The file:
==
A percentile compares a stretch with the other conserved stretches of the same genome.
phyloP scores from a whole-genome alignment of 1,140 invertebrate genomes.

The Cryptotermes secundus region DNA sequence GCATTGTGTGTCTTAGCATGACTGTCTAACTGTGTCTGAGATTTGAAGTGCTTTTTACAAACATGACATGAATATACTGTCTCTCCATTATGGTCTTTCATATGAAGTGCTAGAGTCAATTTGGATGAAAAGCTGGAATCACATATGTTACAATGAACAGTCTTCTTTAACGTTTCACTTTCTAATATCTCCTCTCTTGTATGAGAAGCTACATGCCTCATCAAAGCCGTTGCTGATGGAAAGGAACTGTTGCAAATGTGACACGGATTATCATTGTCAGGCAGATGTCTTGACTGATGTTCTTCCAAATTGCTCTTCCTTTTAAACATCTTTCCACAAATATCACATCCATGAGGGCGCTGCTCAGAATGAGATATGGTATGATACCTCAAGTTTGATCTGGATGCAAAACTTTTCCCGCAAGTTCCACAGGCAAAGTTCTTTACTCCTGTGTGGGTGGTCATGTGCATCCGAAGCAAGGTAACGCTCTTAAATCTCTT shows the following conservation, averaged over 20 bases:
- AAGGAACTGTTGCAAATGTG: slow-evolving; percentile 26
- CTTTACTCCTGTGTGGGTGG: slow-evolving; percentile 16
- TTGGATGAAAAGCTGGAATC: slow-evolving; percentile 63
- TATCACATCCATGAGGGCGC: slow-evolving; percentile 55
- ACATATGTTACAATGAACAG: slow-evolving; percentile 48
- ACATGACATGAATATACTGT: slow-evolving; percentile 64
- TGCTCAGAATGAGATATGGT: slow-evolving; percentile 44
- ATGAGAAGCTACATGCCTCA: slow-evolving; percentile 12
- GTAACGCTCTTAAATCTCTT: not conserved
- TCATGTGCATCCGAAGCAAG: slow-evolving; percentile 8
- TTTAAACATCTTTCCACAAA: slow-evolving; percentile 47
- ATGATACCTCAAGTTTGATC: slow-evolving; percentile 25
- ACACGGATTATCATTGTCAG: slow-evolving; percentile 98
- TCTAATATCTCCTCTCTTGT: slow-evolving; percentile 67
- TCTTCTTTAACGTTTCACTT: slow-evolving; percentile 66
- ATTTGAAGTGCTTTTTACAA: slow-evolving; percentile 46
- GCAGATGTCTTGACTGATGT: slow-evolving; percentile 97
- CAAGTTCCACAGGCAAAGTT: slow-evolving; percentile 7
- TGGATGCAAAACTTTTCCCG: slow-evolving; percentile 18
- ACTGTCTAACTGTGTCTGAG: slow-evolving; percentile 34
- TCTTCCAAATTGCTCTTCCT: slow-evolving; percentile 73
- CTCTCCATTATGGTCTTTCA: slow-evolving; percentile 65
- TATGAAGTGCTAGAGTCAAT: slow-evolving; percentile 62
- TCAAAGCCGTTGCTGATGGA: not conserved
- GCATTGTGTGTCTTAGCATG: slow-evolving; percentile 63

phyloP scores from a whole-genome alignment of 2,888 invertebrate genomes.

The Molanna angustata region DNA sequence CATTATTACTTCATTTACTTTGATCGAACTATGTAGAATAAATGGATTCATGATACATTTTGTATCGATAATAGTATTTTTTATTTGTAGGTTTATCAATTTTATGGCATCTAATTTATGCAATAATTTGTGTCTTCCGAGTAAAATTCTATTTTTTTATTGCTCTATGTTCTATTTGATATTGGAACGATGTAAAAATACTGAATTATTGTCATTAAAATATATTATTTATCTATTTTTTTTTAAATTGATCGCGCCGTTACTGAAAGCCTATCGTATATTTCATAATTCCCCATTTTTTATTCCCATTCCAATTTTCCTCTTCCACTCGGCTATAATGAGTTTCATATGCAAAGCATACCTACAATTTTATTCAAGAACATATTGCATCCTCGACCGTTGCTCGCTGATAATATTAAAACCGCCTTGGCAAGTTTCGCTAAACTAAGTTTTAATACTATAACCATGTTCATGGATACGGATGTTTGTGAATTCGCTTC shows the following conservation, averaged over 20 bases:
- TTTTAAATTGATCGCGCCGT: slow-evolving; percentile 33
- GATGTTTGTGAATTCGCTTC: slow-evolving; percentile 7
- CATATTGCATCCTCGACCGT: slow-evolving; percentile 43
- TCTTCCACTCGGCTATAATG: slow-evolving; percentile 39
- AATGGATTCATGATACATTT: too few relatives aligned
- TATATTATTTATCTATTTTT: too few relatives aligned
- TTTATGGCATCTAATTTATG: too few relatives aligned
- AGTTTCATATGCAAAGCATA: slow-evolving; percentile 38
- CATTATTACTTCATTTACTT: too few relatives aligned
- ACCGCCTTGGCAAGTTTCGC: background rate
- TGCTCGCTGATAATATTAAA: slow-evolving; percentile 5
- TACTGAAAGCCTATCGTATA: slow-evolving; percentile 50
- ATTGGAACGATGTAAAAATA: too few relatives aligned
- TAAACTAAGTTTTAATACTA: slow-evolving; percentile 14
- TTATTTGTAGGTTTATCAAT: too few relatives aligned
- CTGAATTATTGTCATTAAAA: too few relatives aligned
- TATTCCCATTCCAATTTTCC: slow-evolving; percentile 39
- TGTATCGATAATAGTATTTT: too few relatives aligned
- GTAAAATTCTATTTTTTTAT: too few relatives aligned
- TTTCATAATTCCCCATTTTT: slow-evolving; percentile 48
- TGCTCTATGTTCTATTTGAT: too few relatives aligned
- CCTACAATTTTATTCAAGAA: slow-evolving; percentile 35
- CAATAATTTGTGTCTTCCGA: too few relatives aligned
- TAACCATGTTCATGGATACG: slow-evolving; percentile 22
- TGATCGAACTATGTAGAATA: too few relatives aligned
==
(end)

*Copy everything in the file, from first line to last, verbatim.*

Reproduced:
A percentile compares a stretch with the other conserved stretches of the same genome.
phyloP scores from a whole-genome alignment of 1,140 invertebrate genomes.

The Cryptotermes secundus region DNA sequence GCATTGTGTGTCTTAGCATGACTGTCTAACTGTGTCTGAGATTTGAAGTGCTTTTTACAAACATGACATGAATATACTGTCTCTCCATTATGGTCTTTCATATGAAGTGCTAGAGTCAATTTGGATGAAAAGCTGGAATCACATATGTTACAATGAACAGTCTTCTTTAACGTTTCACTTTCTAATATCTCCTCTCTTGTATGAGAAGCTACATGCCTCATCAAAGCCGTTGCTGATGGAAAGGAACTGTTGCAAATGTGACACGGATTATCATTGTCAGGCAGATGTCTTGACTGATGTTCTTCCAAATTGCTCTTCCTTTTAAACATCTTTCCACAAATATCACATCCATGAGGGCGCTGCTCAGAATGAGATATGGTATGATACCTCAAGTTTGATCTGGATGCAAAACTTTTCCCGCAAGTTCCACAGGCAAAGTTCTTTACTCCTGTGTGGGTGGTCATGTGCATCCGAAGCAAGGTAACGCTCTTAAATCTCTT shows the following conservation, averaged over 20 bases:
- AAGGAACTGTTGCAAATGTG: slow-evolving; percentile 26
- CTTTACTCCTGTGTGGGTGG: slow-evolving; percentile 16
- TTGGATGAAAAGCTGGAATC: slow-evolving; percentile 63
- TATCACATCCATGAGGGCGC: slow-evolving; percentile 55
- ACATATGTTACAATGAACAG: slow-evolving; percentile 48
- ACATGACATGAATATACTGT: slow-evolving; percentile 64
- TGCTCAGAATGAGATATGGT: slow-evolving; percentile 44
- ATGAGAAGCTACATGCCTCA: slow-evolving; percentile 12
- GTAACGCTCTTAAATCTCTT: not conserved
- TCATGTGCATCCGAAGCAAG: slow-evolving; percentile 8
- TTTAAACATCTTTCCACAAA: slow-evolving; percentile 47
- ATGATACCTCAAGTTTGATC: slow-evolving; percentile 25
- ACACGGATTATCATTGTCAG: slow-evolving; percentile 98
- TCTAATATCTCCTCTCTTGT: slow-evolving; percentile 67
- TCTTCTTTAACGTTTCACTT: slow-evolving; percentile 66
- ATTTGAAGTGCTTTTTACAA: slow-evolving; percentile 46
- GCAGATGTCTTGACTGATGT: slow-evolving; percentile 97
- CAAGTTCCACAGGCAAAGTT: slow-evolving; percentile 7
- TGGATGCAAAACTTTTCCCG: slow-evolving; percentile 18
- ACTGTCTAACTGTGTCTGAG: slow-evolving; percentile 34
- TCTTCCAAATTGCTCTTCCT: slow-evolving; percentile 73
- CTCTCCATTATGGTCTTTCA: slow-evolving; percentile 65
- TATGAAGTGCTAGAGTCAAT: slow-evolving; percentile 62
- TCAAAGCCGTTGCTGATGGA: not conserved
- GCATTGTGTGTCTTAGCATG: slow-evolving; percentile 63

phyloP scores from a whole-genome alignment of 2,888 invertebrate genomes.

The Molanna angustata region DNA sequence CATTATTACTTCATTTACTTTGATCGAACTATGTAGAATAAATGGATTCATGATACATTTTGTATCGATAATAGTATTTTTTATTTGTAGGTTTATCAATTTTATGGCATCTAATTTATGCAATAATTTGTGTCTTCCGAGTAAAATTCTATTTTTTTATTGCTCTATGTTCTATTTGATATTGGAACGATGTAAAAATACTGAATTATTGTCATTAAAATATATTATTTATCTATTTTTTTTTAAATTGATCGCGCCGTTACTGAAAGCCTATCGTATATTTCATAATTCCCCATTTTTTATTCCCATTCCAATTTTCCTCTTCCACTCGGCTATAATGAGTTTCATATGCAAAGCATACCTACAATTTTATTCAAGAACATATTGCATCCTCGACCGTTGCTCGCTGATAATATTAAAACCGCCTTGGCAAGTTTCGCTAAACTAAGTTTTAATACTATAACCATGTTCATGGATACGGATGTTTGTGAATTCGCTTC shows the following conservation, averaged over 20 bases:
- TTTTAAATTGATCGCGCCGT: slow-evolving; percentile 33
- GATGTTTGTGAATTCGCTTC: slow-evolving; percentile 7
- CATATTGCATCCTCGACCGT: slow-evolving; percentile 43
- TCTTCCACTCGGCTATAATG: slow-evolving; percentile 39
- AATGGATTCATGATACATTT: too few relatives aligned
- TATATTATTTATCTATTTTT: too few relatives aligned
- TTTATGGCATCTAATTTATG: too few relatives aligned
- AGTTTCATATGCAAAGCATA: slow-evolving; percentile 38
- CATTATTACTTCATTTACTT: too few relatives aligned
- ACCGCCTTGGCAAGTTTCGC: background rate
- TGCTCGCTGATAATATTAAA: slow-evolving; percentile 5
- TACTGAAAGCCTATCGTATA: slow-evolving; percentile 50
- ATTGGAACGATGTAAAAATA: too few relatives aligned
- TAAACTAAGTTTTAATACTA: slow-evolving; percentile 14
- TTATTTGTAGGTTTATCAAT: too few relatives aligned
- CTGAATTATTGTCATTAAAA: too few relatives aligned
- TATTCCCATTCCAATTTTCC: slow-evolving; percentile 39
- TGTATCGATAATAGTATTTT: too few relatives aligned
- GTAAAATTCTATTTTTTTAT: too few relatives aligned
- TTTCATAATTCCCCATTTTT: slow-evolving; percentile 48
- TGCTCTATGTTCTATTTGAT: too few relatives aligned
- CCTACAATTTTATTCAAGAA: slow-evolving; percentile 35
- CAATAATTTGTGTCTTCCGA: too few relatives aligned
- TAACCATGTTCATGGATACG: slow-evolving; percentile 22
- TGATCGAACTATGTAGAATA: too few relatives aligned